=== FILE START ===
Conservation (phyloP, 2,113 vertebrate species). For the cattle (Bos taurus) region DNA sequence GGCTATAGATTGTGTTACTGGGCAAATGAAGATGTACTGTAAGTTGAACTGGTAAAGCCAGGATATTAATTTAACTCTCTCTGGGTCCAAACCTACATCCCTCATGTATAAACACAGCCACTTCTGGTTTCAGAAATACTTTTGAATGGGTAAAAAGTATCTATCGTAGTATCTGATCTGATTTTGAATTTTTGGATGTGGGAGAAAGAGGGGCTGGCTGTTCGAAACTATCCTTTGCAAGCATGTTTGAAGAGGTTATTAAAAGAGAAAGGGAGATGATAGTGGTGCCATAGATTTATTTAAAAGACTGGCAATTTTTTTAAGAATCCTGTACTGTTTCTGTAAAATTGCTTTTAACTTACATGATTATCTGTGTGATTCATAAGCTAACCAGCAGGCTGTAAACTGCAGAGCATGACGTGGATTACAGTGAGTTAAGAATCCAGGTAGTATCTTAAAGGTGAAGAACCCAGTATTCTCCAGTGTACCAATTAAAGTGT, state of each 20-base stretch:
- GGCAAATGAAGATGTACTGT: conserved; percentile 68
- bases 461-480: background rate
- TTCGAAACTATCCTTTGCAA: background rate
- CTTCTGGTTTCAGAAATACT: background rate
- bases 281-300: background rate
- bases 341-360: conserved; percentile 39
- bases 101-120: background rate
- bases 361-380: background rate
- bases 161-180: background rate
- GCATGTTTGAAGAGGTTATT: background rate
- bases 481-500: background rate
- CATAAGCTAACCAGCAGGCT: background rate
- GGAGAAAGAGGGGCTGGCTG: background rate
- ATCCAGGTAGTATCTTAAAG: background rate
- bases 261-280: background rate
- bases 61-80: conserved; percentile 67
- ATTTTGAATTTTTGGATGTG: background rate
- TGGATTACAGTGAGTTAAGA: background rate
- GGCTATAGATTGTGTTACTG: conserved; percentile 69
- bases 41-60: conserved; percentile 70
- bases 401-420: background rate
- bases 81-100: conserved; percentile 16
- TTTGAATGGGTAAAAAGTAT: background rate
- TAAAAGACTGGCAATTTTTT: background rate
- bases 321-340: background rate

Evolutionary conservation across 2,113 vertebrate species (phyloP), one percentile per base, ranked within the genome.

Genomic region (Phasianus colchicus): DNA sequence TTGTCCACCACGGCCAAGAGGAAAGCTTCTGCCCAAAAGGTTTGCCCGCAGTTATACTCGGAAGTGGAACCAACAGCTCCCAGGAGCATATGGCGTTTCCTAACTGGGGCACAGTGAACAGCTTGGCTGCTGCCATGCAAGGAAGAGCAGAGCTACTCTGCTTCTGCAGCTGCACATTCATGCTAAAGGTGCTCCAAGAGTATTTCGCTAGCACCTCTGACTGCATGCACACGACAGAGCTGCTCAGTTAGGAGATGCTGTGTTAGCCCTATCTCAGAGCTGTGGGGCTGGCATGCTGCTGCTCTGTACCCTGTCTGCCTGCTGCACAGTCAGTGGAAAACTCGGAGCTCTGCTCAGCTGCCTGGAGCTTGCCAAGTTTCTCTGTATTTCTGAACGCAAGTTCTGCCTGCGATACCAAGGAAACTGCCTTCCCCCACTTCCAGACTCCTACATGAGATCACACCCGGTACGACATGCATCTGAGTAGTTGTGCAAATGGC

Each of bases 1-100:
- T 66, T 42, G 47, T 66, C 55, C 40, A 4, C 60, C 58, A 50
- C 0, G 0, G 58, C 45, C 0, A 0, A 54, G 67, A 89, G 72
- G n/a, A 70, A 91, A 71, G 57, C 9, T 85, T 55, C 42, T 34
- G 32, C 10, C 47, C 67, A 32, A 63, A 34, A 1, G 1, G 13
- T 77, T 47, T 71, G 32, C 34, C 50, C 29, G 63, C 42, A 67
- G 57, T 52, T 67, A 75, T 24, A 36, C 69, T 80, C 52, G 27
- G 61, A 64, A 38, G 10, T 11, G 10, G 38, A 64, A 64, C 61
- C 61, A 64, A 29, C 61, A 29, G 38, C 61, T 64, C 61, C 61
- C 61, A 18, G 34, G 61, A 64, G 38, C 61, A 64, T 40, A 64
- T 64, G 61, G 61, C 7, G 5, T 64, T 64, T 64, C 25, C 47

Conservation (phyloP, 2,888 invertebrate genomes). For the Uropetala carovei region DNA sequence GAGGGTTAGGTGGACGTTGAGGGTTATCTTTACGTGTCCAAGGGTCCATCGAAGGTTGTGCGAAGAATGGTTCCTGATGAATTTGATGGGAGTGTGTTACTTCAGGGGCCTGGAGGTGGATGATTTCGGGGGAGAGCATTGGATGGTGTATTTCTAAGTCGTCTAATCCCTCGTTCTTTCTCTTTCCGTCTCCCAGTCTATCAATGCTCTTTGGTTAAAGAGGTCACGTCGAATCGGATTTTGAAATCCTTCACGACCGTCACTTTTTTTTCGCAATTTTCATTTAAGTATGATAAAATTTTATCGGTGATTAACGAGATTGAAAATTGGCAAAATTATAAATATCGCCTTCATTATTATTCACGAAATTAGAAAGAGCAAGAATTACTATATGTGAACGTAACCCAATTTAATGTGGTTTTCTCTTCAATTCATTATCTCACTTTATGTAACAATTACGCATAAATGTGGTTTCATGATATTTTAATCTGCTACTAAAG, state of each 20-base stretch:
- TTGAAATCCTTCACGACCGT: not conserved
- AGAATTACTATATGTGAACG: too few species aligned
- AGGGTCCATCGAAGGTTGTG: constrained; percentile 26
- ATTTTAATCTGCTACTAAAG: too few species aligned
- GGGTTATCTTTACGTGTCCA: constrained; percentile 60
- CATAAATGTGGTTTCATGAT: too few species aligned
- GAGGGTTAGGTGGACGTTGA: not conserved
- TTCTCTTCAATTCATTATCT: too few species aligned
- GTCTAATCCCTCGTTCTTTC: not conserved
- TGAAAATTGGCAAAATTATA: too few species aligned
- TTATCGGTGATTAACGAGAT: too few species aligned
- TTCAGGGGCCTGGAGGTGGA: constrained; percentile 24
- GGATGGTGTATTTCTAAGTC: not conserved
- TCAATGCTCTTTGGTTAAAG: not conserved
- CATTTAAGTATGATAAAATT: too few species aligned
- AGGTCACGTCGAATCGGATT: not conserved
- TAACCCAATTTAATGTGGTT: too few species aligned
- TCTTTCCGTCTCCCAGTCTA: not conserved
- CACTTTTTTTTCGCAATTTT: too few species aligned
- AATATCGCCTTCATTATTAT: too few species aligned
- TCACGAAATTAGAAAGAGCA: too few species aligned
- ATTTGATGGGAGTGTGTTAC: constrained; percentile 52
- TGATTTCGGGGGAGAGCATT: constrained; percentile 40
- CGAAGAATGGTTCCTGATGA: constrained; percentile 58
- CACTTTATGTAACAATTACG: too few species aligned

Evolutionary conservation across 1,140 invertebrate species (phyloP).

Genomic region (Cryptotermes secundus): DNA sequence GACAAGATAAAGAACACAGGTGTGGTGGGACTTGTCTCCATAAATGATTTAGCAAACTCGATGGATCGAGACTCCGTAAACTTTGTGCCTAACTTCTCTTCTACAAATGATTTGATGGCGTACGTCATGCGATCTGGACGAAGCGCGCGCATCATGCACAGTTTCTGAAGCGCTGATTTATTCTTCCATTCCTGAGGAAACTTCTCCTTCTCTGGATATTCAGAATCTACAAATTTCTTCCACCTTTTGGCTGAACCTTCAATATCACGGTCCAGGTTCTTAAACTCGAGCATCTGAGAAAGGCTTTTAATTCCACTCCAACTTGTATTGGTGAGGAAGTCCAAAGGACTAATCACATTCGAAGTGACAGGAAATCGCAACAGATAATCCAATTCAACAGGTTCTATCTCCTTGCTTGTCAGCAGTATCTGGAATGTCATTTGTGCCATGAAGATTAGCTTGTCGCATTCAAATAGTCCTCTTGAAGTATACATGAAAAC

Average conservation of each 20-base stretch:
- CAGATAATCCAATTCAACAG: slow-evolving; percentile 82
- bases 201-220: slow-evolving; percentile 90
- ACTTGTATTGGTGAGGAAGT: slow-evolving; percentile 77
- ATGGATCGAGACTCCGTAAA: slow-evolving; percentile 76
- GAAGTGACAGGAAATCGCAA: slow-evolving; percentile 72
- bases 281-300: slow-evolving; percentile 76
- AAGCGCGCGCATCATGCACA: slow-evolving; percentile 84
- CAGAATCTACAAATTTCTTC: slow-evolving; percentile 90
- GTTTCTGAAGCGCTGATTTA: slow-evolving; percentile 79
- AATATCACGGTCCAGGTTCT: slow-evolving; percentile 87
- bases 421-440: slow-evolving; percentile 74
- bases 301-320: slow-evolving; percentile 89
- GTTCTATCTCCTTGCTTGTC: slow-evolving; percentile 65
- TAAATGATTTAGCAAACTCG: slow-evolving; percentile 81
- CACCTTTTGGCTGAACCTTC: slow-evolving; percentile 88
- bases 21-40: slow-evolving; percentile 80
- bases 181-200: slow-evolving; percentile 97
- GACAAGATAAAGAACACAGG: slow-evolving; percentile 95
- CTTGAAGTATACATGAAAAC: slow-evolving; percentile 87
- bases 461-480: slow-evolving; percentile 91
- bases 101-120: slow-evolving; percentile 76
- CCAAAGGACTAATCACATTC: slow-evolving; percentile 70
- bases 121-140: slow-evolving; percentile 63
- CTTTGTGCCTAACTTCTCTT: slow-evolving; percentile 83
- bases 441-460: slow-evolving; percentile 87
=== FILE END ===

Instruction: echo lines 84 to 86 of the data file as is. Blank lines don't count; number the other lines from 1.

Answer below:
- bases 21-40: slow-evolving; percentile 80
- bases 181-200: slow-evolving; percentile 97
- GACAAGATAAAGAACACAGG: slow-evolving; percentile 95